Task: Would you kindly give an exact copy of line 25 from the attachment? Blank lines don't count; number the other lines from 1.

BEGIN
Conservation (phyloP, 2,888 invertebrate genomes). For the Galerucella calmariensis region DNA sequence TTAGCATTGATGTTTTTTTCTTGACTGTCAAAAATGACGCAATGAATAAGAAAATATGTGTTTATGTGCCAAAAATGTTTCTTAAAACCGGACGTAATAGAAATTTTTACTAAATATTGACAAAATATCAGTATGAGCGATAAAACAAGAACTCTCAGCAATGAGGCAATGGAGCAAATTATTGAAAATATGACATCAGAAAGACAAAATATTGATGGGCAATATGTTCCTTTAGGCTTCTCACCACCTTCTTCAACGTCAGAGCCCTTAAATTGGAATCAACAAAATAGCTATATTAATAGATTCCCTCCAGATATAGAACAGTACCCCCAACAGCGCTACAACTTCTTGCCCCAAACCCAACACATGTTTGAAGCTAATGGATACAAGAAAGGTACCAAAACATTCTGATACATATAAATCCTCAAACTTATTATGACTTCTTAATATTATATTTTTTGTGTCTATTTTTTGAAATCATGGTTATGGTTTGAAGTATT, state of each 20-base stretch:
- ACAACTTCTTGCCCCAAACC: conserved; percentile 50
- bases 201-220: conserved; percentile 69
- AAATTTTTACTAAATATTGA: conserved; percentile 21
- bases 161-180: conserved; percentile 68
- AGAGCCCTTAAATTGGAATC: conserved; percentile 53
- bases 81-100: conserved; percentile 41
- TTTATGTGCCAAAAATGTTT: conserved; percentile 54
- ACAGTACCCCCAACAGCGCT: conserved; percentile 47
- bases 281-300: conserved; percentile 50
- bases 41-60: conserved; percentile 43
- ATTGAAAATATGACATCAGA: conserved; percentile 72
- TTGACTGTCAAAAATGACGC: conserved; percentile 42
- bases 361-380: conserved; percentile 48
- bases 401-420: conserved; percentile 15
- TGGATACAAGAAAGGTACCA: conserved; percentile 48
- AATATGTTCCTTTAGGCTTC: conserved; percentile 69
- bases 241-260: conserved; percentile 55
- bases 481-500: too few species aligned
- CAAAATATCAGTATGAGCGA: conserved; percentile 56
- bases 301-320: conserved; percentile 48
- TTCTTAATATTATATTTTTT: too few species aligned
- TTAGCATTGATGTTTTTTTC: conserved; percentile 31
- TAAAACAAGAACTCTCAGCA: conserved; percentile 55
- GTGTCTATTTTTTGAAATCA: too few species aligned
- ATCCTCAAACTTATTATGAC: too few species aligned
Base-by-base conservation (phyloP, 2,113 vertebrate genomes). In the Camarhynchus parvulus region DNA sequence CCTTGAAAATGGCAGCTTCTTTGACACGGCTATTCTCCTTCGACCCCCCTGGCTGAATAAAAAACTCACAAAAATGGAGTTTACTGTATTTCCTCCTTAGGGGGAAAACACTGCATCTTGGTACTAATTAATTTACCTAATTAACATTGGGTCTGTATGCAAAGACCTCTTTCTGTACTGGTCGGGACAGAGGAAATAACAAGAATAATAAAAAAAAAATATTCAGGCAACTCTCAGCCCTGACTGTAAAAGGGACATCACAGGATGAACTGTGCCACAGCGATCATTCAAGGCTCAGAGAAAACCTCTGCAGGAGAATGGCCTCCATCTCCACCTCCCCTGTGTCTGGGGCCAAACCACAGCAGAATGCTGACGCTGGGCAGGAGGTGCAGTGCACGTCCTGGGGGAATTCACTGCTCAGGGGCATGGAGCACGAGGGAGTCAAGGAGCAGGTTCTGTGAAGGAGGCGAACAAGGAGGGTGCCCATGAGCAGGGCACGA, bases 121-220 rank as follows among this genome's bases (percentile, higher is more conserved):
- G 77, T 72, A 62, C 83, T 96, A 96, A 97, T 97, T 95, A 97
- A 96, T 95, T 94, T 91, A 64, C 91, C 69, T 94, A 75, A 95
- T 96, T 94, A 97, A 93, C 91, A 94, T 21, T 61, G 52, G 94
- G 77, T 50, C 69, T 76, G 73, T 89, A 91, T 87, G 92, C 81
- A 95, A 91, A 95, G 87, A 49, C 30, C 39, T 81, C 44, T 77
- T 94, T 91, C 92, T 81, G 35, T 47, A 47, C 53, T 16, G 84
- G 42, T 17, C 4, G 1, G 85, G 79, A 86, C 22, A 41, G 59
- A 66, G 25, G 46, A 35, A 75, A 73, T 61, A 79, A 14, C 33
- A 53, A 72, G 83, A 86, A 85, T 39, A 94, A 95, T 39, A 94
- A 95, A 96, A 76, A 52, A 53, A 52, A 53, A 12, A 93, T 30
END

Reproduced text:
- GTGTCTATTTTTTGAAATCA: too few species aligned